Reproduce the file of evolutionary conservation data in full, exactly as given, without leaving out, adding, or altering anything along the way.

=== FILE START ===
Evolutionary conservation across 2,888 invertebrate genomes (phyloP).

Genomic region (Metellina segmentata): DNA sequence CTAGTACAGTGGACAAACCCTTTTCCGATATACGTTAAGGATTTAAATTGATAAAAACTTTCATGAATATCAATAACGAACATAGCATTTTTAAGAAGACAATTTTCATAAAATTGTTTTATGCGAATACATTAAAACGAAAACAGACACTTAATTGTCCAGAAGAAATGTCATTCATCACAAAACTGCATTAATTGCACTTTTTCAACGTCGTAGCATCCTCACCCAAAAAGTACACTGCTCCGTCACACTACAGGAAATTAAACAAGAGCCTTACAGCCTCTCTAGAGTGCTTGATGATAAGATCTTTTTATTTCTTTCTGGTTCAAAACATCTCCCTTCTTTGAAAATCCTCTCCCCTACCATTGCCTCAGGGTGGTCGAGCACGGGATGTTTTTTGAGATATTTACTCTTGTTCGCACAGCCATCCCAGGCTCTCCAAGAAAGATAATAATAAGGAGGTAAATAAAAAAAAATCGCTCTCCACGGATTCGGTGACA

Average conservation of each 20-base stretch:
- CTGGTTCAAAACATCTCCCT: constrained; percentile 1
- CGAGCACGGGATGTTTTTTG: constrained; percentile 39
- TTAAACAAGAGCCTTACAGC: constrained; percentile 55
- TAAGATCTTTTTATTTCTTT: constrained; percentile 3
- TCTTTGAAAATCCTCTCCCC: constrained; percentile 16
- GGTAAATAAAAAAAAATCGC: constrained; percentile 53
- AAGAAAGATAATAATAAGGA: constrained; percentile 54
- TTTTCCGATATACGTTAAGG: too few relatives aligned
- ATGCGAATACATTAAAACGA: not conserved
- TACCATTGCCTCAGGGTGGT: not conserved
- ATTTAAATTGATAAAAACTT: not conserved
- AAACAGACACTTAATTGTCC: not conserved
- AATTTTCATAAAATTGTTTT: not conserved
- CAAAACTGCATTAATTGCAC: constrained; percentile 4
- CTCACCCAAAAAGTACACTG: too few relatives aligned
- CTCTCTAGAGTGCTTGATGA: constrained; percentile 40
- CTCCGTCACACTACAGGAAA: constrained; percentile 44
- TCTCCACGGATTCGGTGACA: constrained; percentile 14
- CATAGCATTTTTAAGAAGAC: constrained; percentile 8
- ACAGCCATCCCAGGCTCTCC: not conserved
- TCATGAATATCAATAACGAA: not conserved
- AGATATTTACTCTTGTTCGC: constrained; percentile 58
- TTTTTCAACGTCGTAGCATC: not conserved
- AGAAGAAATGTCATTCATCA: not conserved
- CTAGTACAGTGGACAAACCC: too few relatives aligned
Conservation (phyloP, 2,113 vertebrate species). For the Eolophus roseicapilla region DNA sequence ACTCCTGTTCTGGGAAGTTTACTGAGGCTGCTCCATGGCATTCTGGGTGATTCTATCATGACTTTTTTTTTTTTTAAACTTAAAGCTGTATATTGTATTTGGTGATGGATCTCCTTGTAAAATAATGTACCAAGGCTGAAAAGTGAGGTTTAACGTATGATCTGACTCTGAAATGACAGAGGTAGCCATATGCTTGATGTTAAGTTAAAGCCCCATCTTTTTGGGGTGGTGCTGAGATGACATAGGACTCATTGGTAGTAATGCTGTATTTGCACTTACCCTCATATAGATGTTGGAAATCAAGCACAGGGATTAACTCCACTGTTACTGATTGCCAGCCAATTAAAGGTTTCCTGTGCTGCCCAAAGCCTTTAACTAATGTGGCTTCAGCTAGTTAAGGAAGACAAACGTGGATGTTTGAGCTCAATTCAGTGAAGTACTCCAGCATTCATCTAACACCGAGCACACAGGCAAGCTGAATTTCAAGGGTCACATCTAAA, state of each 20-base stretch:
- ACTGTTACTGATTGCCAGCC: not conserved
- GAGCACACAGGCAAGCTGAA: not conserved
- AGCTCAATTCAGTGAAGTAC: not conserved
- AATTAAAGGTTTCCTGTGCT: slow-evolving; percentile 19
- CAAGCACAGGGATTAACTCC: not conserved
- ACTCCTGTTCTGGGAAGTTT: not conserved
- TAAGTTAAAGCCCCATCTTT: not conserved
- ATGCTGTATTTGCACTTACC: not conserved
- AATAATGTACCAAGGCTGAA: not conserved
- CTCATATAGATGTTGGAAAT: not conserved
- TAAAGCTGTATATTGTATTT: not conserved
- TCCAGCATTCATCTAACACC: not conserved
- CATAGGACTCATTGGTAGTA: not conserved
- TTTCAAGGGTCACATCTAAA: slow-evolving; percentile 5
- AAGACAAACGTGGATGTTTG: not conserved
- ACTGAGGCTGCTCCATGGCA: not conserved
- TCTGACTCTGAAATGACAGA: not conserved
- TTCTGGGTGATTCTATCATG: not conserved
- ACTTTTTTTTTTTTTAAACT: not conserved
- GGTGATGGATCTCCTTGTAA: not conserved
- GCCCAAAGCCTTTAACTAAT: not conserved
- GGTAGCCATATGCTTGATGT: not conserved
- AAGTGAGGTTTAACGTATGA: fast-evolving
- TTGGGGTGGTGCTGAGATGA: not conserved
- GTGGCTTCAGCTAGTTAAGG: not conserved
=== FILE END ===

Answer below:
Evolutionary conservation across 2,888 invertebrate genomes (phyloP).

Genomic region (Metellina segmentata): DNA sequence CTAGTACAGTGGACAAACCCTTTTCCGATATACGTTAAGGATTTAAATTGATAAAAACTTTCATGAATATCAATAACGAACATAGCATTTTTAAGAAGACAATTTTCATAAAATTGTTTTATGCGAATACATTAAAACGAAAACAGACACTTAATTGTCCAGAAGAAATGTCATTCATCACAAAACTGCATTAATTGCACTTTTTCAACGTCGTAGCATCCTCACCCAAAAAGTACACTGCTCCGTCACACTACAGGAAATTAAACAAGAGCCTTACAGCCTCTCTAGAGTGCTTGATGATAAGATCTTTTTATTTCTTTCTGGTTCAAAACATCTCCCTTCTTTGAAAATCCTCTCCCCTACCATTGCCTCAGGGTGGTCGAGCACGGGATGTTTTTTGAGATATTTACTCTTGTTCGCACAGCCATCCCAGGCTCTCCAAGAAAGATAATAATAAGGAGGTAAATAAAAAAAAATCGCTCTCCACGGATTCGGTGACA

Average conservation of each 20-base stretch:
- CTGGTTCAAAACATCTCCCT: constrained; percentile 1
- CGAGCACGGGATGTTTTTTG: constrained; percentile 39
- TTAAACAAGAGCCTTACAGC: constrained; percentile 55
- TAAGATCTTTTTATTTCTTT: constrained; percentile 3
- TCTTTGAAAATCCTCTCCCC: constrained; percentile 16
- GGTAAATAAAAAAAAATCGC: constrained; percentile 53
- AAGAAAGATAATAATAAGGA: constrained; percentile 54
- TTTTCCGATATACGTTAAGG: too few relatives aligned
- ATGCGAATACATTAAAACGA: not conserved
- TACCATTGCCTCAGGGTGGT: not conserved
- ATTTAAATTGATAAAAACTT: not conserved
- AAACAGACACTTAATTGTCC: not conserved
- AATTTTCATAAAATTGTTTT: not conserved
- CAAAACTGCATTAATTGCAC: constrained; percentile 4
- CTCACCCAAAAAGTACACTG: too few relatives aligned
- CTCTCTAGAGTGCTTGATGA: constrained; percentile 40
- CTCCGTCACACTACAGGAAA: constrained; percentile 44
- TCTCCACGGATTCGGTGACA: constrained; percentile 14
- CATAGCATTTTTAAGAAGAC: constrained; percentile 8
- ACAGCCATCCCAGGCTCTCC: not conserved
- TCATGAATATCAATAACGAA: not conserved
- AGATATTTACTCTTGTTCGC: constrained; percentile 58
- TTTTTCAACGTCGTAGCATC: not conserved
- AGAAGAAATGTCATTCATCA: not conserved
- CTAGTACAGTGGACAAACCC: too few relatives aligned
Conservation (phyloP, 2,113 vertebrate species). For the Eolophus roseicapilla region DNA sequence ACTCCTGTTCTGGGAAGTTTACTGAGGCTGCTCCATGGCATTCTGGGTGATTCTATCATGACTTTTTTTTTTTTTAAACTTAAAGCTGTATATTGTATTTGGTGATGGATCTCCTTGTAAAATAATGTACCAAGGCTGAAAAGTGAGGTTTAACGTATGATCTGACTCTGAAATGACAGAGGTAGCCATATGCTTGATGTTAAGTTAAAGCCCCATCTTTTTGGGGTGGTGCTGAGATGACATAGGACTCATTGGTAGTAATGCTGTATTTGCACTTACCCTCATATAGATGTTGGAAATCAAGCACAGGGATTAACTCCACTGTTACTGATTGCCAGCCAATTAAAGGTTTCCTGTGCTGCCCAAAGCCTTTAACTAATGTGGCTTCAGCTAGTTAAGGAAGACAAACGTGGATGTTTGAGCTCAATTCAGTGAAGTACTCCAGCATTCATCTAACACCGAGCACACAGGCAAGCTGAATTTCAAGGGTCACATCTAAA, state of each 20-base stretch:
- ACTGTTACTGATTGCCAGCC: not conserved
- GAGCACACAGGCAAGCTGAA: not conserved
- AGCTCAATTCAGTGAAGTAC: not conserved
- AATTAAAGGTTTCCTGTGCT: slow-evolving; percentile 19
- CAAGCACAGGGATTAACTCC: not conserved
- ACTCCTGTTCTGGGAAGTTT: not conserved
- TAAGTTAAAGCCCCATCTTT: not conserved
- ATGCTGTATTTGCACTTACC: not conserved
- AATAATGTACCAAGGCTGAA: not conserved
- CTCATATAGATGTTGGAAAT: not conserved
- TAAAGCTGTATATTGTATTT: not conserved
- TCCAGCATTCATCTAACACC: not conserved
- CATAGGACTCATTGGTAGTA: not conserved
- TTTCAAGGGTCACATCTAAA: slow-evolving; percentile 5
- AAGACAAACGTGGATGTTTG: not conserved
- ACTGAGGCTGCTCCATGGCA: not conserved
- TCTGACTCTGAAATGACAGA: not conserved
- TTCTGGGTGATTCTATCATG: not conserved
- ACTTTTTTTTTTTTTAAACT: not conserved
- GGTGATGGATCTCCTTGTAA: not conserved
- GCCCAAAGCCTTTAACTAAT: not conserved
- GGTAGCCATATGCTTGATGT: not conserved
- AAGTGAGGTTTAACGTATGA: fast-evolving
- TTGGGGTGGTGCTGAGATGA: not conserved
- GTGGCTTCAGCTAGTTAAGG: not conserved